…This segment of Balai Seni Lukis Negara’s “MAPPING” project focuses on the 1960s and 1970s timeframe in Malaysian art history. A glaring difference with “Formasi” showing downstairs, is the lack of archival documentation which supplement the exhibits. The presentation of “Peralihan” is split into two galleries without a clear narrative difference, resulting in an incongruous visiting experience.  One obvious reference is the clich├ęd tale of Abstract Expressionism’s popularity, and artists’ reaction towards this preferred style. It is disappointing that the curators have chosen to go with this outdated storyline, even if it is a convenient excuse to fit pieces from the national collection, into two galleries of different sizes. Writings by Redza Piyadasa, who propagated this belief during his involvement with the institution, hang heavily within the second floor galleries.

Cheong Laitong – Black Magic (1964)

Such a set up renders the contents of Galeri 2B as periphery displays, a shame considering the great modernist qualities in a number of exhibits. T.K. Sabapathy writes in the 1976 “A View of Modern Sculpture in Malaysia” exhibition catalogue, that “(a)rt works produced on the basis of this (romantic) notion impress by the potency of the imagery, and the mastery of the craft.” Among the disparate layout for sculptures, Anthony Lau stands out with his wonderfully crafted pieces – bent & welded iron bars imbue ‘Jungle’ with an ominous feeling; applied ashes add a vitality to the polished rock surface of ‘Wild Bull’. Syed Ahmad Jamal’s visually-captivating ‘Perhubungan’ is also on display, as one notices that most creations in this gallery include obvious figurative elements, thereby debunking the myth (or lazy categorisation) of Abstract Expressionism in Malaysian art.

Anthony Lau – Wild Bull (1962)

Entering the larger Galeri 2A, one is greeted by Syed Ahmad’s ‘Jendela di Angkasa’; opposite it hangs a fine green-hued example of Ibrahim Hussein’s printage technique, titled ‘Mengapakah Kamu Begitu’. Both works belong in the section labelled ‘Refleksi terhadap Peristiwa Sosial’, perhaps because the former painting is “based on the students’ revolt in Paris in May 1968.” What comes to mind more immediately is the 1969 race riots in Kuala Lumpur, which had a profound effect on artists during that time. It is unclear if the national institution owns any critical works from that period – or has chosen not to exhibit it – but it cannot be ignored that one representative work following on this significant event (i.e. Piyadasa’s reconstructed coffin) is currently on display at the National Gallery Singapore.

Syed Ahmad Jamal – Window in the Sky (1969)

The gallery’s remaining exhibits are grouped either by noteworthy group shows or vague themes, thus highlighting the gaps in the national collection, with only few works allocated to each category. Safrizal Shahir writes “…that modern art of the 70s was a radical, bold and critical interpreter of the face and form of modern and postmodern Malaysian art.” Essays by the art academic are a key reference, although the vibrant multiplicity chronicled do not clearly manifest in this presentation. One resorts to appreciating outstanding individual artworks, of which there are many.  Around the corner hangs Ib’s ‘Genting’, which Jamal once described as “…a harmonious and serene picture.” To me, it is a rousing picture of sublimated sex. All lines lead to the high point at the painting’s centre, effectively conflating the figurative peak and metaphorical climax into one.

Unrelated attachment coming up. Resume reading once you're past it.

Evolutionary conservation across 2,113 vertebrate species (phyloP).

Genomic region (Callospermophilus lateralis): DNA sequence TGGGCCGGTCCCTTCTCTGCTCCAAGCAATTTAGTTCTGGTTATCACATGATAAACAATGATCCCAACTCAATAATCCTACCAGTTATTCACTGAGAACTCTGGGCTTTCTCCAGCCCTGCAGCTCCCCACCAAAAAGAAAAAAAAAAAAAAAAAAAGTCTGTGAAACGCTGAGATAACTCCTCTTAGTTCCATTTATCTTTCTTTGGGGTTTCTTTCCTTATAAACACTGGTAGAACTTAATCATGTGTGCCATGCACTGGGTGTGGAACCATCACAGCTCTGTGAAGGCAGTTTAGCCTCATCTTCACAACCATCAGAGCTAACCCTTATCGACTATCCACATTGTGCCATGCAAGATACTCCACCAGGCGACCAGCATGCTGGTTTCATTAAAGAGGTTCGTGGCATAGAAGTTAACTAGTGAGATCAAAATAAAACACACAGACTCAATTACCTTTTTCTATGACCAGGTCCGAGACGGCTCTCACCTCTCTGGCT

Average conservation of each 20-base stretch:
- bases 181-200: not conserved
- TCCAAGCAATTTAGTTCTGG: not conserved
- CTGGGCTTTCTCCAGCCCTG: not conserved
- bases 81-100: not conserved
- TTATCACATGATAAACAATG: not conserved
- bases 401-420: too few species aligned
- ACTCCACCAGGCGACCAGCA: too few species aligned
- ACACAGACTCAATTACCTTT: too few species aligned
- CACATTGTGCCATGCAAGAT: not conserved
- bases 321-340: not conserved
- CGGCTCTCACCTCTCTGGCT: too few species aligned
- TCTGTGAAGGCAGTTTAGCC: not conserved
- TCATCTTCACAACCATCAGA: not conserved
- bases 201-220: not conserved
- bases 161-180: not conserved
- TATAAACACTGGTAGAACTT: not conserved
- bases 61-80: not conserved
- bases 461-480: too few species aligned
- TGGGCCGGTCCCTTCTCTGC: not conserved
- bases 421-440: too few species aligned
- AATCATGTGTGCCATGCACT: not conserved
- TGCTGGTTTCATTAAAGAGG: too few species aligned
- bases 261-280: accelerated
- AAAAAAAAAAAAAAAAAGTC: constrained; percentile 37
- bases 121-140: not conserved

Ibrahim Hussein – Genting (1978)

Abstract artworks displayed in the section titled ‘Pelukis Arena Baru’, refer to the six artists who participated in a 1969 exhibition titled “The New Scene”. Striving for an “…impersonal, non-symbolic approach”, the play on optics and the human eye’s peculiarities result in an enjoyable walkthrough. Focus on any one of Tang Tuck Kan’s ’49 Squares’, and the picture is never static. Colour blocks in Choong Kam Kow’s ‘Vibration’ fade in and out, while ‘Blue Movement’ by Sulaiman Esa mimics fabric texture via the use of dyes. That such geometric abstractions are in vogue again in the Malaysian art market, follows on a reactive impulse towards the art popular in its time, expressive figuration in the latter case. Behind this wall hangs an astonishing triptych by Syed Thajudeen, who paints one Indian folklore in his unique style that is ambitious in scale, and surreal in presentation.

Tang Tuck Kan – 49 Squares (1969)

Three works approach the subject of Malay identity, via different and increasingly meaningful entry points. Dwelling upon the surface, Anuar Rashid assigns a mythology (Hikayat Inderaputera) to his luminous and fantastical painting. Syed Ahmad’s woven triangles and horizontal bands utilise its medium and design to proclaim an equal affinity towards ethnicity and religion, although its visual presentation remains anchored in formal artistic traditions. Ruzaika Omar Basaree constructs a window frame featuring carved Malay motifs, the open pane inviting the viewer to take a peek and mediate one’s expectations about Malay-ness. That these works are grouped together with the Ramayana mural and a Kam Kow print, and presented as ‘Refleksi terhadap Kebudayaan’, highlight a retrograde (and race-stereotype, in this case) segmentation that besets “MAPPING: Transition”...

Installation snapshot [from l to r]: Ruzaika Omar Basaree – Siri Dungun (1979); Syed Ahmad Jamal – Tumpal (1975); Anuar Rashid – Kelahiran Inderaputera (1978)